Confusing journey of borderline cancer - My Ovacome

My Ovacome

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Confusing journey of borderline cancer

purejoy12 profile image


I’ve signed up here to find women who are in a similar journey as I am.

I quit my job in November 2017 due to overwhelming stress. Just four days after my last day of work, I went to see my GP to consult about my worrisome period in October (as I never had the chance to consult about it). My heavy period was something which I’ve endured for years due to my PCOS (polycystic ovarian syndrome). What made me particularly worried that time was the huge passing clots that made me wonder if I was potentially having a miscarriage (and no I never had one).

Ultrasound results showed complex cyst in my left ovary. My GP advised me that she was ruling out ovarian cancer. You can imagine the horror this news has caused me and my hubby. I was then referred to an OB-GYNE who advised that a surgery was necessary. I sought permission to travel overseas to be with my family (was booked prior to finding out this news) and my doctor agreed given that all my tumour markers were normal.

In March this year, I had my left ovary and tubes removed, polypectomy (in my uterus) and appendectomy. On the day of the surgery, what was originally planned as just a laparoscopic procedure was changed to include an abdominal incision to ensure my ovary was removed without causing any leakage. So recovery took longer than expected.

When I went to see my specialist doctor for the pathology results, I was told that I have low grade serous borderline ovarian tumour. He said it was both good and bad news. He explained that it was good because no one dies of borderline but bad in that I might have another surgical procedure.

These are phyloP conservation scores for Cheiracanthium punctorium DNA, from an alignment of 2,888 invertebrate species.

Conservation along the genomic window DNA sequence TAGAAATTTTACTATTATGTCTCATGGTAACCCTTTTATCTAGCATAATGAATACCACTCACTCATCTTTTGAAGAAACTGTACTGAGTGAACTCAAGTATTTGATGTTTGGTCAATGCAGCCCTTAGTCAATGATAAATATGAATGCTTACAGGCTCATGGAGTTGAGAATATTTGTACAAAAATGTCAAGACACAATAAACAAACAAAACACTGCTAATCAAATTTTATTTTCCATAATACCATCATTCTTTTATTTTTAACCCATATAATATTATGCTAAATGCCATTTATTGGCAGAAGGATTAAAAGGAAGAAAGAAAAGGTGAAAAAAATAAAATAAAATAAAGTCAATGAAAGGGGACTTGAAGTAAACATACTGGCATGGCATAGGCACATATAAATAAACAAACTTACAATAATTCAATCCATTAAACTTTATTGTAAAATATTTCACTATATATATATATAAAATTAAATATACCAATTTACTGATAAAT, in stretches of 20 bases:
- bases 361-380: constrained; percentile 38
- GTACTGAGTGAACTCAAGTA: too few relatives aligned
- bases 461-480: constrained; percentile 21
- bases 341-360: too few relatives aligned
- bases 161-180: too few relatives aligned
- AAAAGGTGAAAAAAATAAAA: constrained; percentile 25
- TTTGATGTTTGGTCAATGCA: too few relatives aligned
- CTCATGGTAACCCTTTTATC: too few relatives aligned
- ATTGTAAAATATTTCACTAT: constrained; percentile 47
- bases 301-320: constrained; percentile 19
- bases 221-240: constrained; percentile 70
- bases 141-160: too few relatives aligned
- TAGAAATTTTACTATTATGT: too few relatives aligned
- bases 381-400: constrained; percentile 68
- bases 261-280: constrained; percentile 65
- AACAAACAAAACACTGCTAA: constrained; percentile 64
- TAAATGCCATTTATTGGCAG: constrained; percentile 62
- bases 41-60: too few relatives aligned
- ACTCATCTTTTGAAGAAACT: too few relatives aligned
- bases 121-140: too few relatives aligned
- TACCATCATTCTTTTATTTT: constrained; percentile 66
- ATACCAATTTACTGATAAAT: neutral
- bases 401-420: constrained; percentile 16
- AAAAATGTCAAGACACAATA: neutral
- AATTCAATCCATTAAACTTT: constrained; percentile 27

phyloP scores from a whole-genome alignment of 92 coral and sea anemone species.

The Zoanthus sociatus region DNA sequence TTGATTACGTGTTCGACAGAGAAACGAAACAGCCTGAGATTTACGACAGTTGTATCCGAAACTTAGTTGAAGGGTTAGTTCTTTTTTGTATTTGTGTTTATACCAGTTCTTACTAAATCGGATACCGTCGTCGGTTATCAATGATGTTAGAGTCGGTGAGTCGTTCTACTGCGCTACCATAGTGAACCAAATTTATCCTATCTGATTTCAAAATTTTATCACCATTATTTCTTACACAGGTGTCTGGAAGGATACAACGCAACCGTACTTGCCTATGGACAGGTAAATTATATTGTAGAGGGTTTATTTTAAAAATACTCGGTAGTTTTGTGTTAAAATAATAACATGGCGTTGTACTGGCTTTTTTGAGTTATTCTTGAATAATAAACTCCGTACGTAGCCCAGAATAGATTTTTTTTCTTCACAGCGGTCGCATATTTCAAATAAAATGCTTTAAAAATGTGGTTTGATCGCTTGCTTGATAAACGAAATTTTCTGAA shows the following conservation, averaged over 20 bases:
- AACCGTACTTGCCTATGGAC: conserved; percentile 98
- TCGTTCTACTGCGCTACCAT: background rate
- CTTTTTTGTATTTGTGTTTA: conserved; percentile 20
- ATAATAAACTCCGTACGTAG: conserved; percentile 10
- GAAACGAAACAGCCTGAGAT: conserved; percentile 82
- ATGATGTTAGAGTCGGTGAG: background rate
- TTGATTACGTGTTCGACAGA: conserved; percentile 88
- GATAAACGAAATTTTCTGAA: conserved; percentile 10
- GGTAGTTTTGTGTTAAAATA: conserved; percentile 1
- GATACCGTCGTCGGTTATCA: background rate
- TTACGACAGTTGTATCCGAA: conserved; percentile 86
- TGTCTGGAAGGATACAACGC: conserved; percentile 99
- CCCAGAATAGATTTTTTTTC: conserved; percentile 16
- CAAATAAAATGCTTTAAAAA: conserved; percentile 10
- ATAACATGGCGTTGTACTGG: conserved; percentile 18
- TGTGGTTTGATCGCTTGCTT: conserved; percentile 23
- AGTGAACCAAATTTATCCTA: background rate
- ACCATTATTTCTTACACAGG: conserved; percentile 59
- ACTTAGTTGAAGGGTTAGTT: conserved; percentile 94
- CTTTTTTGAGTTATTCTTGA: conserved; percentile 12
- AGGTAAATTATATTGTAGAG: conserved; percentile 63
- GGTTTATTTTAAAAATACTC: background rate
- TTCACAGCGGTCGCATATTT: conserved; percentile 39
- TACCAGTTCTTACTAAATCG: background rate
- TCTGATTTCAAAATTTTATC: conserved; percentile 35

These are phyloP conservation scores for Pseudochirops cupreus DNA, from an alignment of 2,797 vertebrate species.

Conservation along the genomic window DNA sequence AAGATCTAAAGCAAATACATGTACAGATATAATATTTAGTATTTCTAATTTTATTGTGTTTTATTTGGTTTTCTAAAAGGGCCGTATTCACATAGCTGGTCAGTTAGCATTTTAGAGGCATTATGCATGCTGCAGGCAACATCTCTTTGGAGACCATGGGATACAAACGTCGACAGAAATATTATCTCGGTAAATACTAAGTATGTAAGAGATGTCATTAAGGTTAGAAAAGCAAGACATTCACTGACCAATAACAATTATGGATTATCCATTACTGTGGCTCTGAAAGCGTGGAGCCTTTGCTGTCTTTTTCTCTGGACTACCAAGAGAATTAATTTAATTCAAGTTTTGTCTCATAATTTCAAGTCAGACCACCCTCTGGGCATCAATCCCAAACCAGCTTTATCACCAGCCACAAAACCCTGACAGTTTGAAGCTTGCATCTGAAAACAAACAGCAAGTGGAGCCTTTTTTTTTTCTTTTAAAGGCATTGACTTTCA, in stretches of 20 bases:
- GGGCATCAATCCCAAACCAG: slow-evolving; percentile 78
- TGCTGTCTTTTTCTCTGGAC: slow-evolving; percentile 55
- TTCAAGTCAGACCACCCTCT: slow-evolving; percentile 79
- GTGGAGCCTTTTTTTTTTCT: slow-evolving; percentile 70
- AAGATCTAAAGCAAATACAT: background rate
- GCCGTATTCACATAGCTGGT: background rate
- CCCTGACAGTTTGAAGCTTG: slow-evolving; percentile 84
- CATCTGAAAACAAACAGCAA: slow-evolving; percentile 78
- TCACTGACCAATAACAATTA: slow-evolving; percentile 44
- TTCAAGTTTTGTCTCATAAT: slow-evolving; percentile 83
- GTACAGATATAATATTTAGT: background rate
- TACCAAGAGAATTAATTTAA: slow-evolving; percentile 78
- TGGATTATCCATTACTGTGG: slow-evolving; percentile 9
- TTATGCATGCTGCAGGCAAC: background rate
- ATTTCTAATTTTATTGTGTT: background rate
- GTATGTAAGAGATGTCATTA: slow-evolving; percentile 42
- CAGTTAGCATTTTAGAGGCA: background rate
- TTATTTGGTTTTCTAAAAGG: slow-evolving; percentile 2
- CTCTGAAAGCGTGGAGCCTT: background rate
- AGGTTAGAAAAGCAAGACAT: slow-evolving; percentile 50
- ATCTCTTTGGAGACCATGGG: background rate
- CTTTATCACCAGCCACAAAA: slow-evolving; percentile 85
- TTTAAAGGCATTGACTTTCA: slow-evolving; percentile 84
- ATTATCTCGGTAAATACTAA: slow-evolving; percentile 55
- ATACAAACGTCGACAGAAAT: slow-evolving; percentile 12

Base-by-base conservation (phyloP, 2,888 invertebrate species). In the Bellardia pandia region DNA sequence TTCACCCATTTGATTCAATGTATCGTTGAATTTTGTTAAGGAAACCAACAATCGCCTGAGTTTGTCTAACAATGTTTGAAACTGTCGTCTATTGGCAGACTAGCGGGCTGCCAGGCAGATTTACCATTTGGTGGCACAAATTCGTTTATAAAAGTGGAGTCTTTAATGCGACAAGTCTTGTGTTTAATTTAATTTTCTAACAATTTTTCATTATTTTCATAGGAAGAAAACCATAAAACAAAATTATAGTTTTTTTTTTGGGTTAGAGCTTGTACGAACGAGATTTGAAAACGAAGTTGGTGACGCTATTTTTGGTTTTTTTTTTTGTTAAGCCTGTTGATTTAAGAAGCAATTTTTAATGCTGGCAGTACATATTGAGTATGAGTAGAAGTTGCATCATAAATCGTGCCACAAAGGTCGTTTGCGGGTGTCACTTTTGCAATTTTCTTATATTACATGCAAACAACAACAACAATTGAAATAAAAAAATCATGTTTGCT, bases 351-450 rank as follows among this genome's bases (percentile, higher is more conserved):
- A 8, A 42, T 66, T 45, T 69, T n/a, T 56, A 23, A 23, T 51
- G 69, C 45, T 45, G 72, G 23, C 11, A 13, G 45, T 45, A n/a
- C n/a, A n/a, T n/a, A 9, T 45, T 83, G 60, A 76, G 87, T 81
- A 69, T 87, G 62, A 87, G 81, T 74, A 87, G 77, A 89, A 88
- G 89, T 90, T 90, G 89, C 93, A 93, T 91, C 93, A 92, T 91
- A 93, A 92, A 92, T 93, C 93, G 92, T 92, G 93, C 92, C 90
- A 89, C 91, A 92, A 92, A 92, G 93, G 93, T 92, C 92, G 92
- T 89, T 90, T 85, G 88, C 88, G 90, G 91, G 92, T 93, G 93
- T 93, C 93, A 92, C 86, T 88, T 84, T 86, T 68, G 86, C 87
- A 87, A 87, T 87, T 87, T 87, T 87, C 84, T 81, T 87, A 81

In May of this year I was referred to Gyne-Onco who told me that I need to have BSO (right ovary and tubes removed), hysterectomy and omentectomy and called it completion surgery. I’m in my early forties and have not succeeded in conceiving a child so this news came as a major shock to me. So I asked to be given time to think and process. I had crying spells for weeks trying to understand what was going on and when I mustered the courage to come back to the Onco clinic and told them I was ready, I was given a different opinion by another specialist. I was told that as an option, I could keep my ovary for hormonal purposes (not fertility) but still need to have my uterus removed. This way I need not have to deal with surgical menopause. This doesn’t take away the 17-20% chance of recurrence though. I was sent away to see the menopause clinic to weigh my options but the specialist in the menopause clinic said if I wasn’t planning on having a child, completion surgery was the strongest recommendation and they can take care of my surgical menopause symptoms if need be.